Why human decisions are emotional, not logical

We all make decisions on an everyday basis – from finances, time-management, who to love, and even who to do business with. Have you ever been in a situation where you presented the best possible offer to someone, but they just didn’t fall for it? You constructed the perfect argument, backed it up with the facts, in such a way that there was no other logical solution (or proposition). But still, the person making the decision didn’t think so – or so it seems.

When negotiators sit down to mediate a conflict and hammer a deal, they arm themselves with facts and attempt to use logic to sway decisions by involved parties. They reason that by piling up data to explain various sides of the situation, they can easily create a solution that’s irrefutable – so that the involved parties say yes!

But they’re doomed to fail. Why? Decision making isn’t logical, it’s emotional. And that’s backed up by the latest research in neuroscience.

Antonio Damasio, a neuroscientist, recently made a ground shaking discovery. He analyzed people who suffered damage in the region of the brain responsible for generating emotions. These people appeared to be very normal, only that they weren’t able to feel emotions. They also had something very peculiar in common – an inability to make decisions. They had no difficulties logically explaining what they were doing. But when it came to making decisions – even the simplest ones such as what to drink – it was very hard.

Based on this study, neuroscientists have realized that emotions play a major role when it comes to making decisions. Even when people are making what they believe to be logical decisions, the major decision point is always based on emotions. This finding has a profound impact not only on negotiators but also everyone else. Individuals who think that they can just build a case through reason alone are very likely to fail. Logic usually relies on opinions, assumptions and guesses. However, when negotiating something, you can never really assume that the other person will see things in the same way as you do.

It’s not a good idea to tell your opponent what’s best – or what to think. What you can do is help them discover for themselves. Discover what feels best and most beneficial to them. Everyone makes the final decision about anything based on self-interest, and that is emotional. It’s about what’s best for them and their side. This understanding has often been used by marketers and lots of other professionals. It also explains, to an extent, why people fall in love with the unlikeliest fellows. Despite what everyone else is thinking, they make the decision because they feel it’ll be the most advantageous thing to do for themselves.

Strange psychological reasons why people fall in love

Maybe it’s destiny. Maybe it’s not.

But science says that love happens due to your hormones, how your parents look like, and what interests you. This article highlights some strange psychological reasons why people fall in love.

Being alike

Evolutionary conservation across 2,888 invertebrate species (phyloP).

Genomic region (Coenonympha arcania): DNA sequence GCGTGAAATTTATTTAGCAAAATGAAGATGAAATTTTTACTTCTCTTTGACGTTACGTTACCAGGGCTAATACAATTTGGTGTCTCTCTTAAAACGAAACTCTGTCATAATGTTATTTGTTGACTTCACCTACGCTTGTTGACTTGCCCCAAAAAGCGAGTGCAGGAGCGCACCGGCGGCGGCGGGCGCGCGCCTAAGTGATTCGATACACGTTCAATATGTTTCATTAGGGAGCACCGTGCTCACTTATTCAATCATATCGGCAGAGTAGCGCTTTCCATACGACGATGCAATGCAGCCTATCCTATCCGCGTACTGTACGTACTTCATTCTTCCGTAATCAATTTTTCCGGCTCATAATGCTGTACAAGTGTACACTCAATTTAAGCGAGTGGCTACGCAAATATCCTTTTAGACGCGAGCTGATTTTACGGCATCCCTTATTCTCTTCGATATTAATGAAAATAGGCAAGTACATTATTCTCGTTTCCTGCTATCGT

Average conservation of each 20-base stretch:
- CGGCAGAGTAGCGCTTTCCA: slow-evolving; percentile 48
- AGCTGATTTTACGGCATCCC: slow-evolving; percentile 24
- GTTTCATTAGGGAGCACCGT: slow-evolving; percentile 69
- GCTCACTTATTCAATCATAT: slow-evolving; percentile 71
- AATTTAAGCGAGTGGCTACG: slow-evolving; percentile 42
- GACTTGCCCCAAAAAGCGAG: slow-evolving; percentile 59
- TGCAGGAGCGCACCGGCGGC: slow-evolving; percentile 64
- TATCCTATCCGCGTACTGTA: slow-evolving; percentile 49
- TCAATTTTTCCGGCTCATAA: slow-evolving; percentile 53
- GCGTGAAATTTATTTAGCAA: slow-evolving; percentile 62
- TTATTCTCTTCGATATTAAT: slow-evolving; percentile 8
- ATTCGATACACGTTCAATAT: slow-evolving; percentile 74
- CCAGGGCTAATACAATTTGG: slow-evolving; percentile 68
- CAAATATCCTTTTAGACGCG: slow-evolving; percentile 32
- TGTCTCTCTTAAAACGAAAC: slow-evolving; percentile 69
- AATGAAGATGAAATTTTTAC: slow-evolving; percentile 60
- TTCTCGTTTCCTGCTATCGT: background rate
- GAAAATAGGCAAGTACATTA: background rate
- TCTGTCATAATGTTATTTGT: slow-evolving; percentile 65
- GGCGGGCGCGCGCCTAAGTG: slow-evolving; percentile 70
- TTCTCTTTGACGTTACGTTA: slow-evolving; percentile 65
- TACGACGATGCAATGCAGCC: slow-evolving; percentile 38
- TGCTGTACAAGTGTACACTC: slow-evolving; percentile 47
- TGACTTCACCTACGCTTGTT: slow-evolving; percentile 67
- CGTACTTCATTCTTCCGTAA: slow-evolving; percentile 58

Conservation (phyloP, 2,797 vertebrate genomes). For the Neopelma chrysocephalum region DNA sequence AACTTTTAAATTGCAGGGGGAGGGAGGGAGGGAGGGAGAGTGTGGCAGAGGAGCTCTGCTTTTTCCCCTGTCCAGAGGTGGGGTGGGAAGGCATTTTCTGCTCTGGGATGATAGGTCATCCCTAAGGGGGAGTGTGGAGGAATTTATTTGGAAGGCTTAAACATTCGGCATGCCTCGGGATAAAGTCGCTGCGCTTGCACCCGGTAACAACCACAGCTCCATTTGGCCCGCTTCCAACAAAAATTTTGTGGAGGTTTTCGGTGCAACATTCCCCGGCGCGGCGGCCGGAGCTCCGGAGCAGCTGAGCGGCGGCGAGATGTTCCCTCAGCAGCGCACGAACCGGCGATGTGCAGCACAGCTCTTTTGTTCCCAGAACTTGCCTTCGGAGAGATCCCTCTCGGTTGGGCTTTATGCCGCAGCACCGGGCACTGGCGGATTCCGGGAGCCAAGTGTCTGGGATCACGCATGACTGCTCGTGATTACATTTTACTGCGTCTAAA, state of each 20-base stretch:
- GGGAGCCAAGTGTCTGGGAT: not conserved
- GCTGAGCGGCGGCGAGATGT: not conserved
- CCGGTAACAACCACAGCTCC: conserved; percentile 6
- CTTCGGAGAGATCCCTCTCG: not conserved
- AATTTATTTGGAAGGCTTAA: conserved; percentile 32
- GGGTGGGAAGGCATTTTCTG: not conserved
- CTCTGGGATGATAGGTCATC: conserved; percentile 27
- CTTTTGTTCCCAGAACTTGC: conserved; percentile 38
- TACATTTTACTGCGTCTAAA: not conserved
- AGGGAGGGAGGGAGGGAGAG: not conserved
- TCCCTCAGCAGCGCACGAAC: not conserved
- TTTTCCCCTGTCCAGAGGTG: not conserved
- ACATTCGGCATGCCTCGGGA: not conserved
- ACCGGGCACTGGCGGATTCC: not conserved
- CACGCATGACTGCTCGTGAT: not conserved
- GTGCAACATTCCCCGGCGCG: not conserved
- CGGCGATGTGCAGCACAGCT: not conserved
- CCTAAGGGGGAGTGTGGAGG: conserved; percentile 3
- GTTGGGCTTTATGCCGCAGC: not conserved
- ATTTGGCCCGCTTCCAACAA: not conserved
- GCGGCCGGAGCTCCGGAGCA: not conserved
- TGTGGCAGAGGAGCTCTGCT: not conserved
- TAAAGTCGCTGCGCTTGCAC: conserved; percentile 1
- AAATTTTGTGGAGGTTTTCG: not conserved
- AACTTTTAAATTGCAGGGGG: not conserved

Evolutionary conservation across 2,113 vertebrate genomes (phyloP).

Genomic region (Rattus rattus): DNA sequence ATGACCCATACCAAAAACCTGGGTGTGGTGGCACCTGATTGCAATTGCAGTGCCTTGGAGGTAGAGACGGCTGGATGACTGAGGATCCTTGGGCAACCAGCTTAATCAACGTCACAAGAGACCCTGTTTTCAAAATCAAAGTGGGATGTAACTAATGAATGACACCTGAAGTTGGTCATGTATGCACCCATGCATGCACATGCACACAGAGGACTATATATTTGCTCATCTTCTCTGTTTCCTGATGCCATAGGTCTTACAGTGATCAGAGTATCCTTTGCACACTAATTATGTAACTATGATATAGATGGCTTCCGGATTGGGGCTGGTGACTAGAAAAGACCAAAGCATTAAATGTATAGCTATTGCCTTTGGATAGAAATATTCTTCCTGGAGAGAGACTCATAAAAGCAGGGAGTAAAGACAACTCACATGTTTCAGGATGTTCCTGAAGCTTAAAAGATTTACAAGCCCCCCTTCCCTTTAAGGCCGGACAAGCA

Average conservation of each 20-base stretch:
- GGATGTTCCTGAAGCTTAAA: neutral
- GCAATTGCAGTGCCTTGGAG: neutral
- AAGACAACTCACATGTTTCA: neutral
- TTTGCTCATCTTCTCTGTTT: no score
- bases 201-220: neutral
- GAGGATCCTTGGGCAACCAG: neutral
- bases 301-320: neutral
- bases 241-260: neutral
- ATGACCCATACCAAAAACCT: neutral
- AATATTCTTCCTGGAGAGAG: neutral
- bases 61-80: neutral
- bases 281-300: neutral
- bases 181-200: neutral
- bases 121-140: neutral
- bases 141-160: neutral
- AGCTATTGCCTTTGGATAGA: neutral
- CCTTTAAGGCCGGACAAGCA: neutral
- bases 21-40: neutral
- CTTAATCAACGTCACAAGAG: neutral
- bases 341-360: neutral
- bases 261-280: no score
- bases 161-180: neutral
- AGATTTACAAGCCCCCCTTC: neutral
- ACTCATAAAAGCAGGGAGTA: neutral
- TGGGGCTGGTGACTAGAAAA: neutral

When it comes to love, decades of research have demonstrated that the cliché ‘opposite attract’ is way off. Partners who are similar (in broad terms, e.g. personality), are more likely to feel the same! This makes it super easy for them to understand each other!

Resemblance to parent of opposite sex

According to David Perrett, a psychologist at St. Andrews University, people are often attracted to others who have eye color and hair that resembles their parents. The age range of the parents at their time of birth also plays a role. For instance, women who were born to parents over 30 years of age often are less impressed by the youth. They are more attracted to the age qualities in male faces.

The smell

When women are ovulating, they naturally preferred the smell of clothing from men who had higher testosterone levels. They also had a preference for men who had a strong jaw line. This is based on a study carried out by the University of Southern California.

Body language

Posture says more about a potential suitor than words do. People who keep their hands inside their pockets, and their shoulders bending inwards, send the message that they have no interest. On the other hand, standing in an open stance with your hands being part of the action is an expression of availability.

Voice level

Men’s voices go up when they are attracted to a potential mate, while women’s go down.


Men who are tall happen to make more money. They also enjoy a significant advantage when it comes to dating. That’s according to a psychologist at the Virginia Polytechnic Institute.

Thrilling activities

Doing something thrilling together is one of the weird psychological reasons why people fall in love. That’s why riding a roller coaster, doing bike rides or anything other exciting activity works great for first dates.

Where you live

When people live close to each other, this increases chances that they’ll feel closer to each other. This can be attributed to the numerous passive interactions that they make (e.g. passing each other in a hallway) which makes them feel more intimate. In psychological circles, this is referred to as mere exposure effect. It means that familiarity has a huge role to play towards attraction.

Beautiful home

We have all heard that women like men with nice cars. But this is also applicable for nice homes. A study demonstrated that men who were photographed in luxury apartments appeared more attractive to female subjects than those who were photographed in the standard apartment.

Smiling a lot

Swiss researchers found out that the intensity of a smile is often used to gauge the attractiveness of a face. Indeed, a happy expression on the face somewhat compensates for unattractiveness.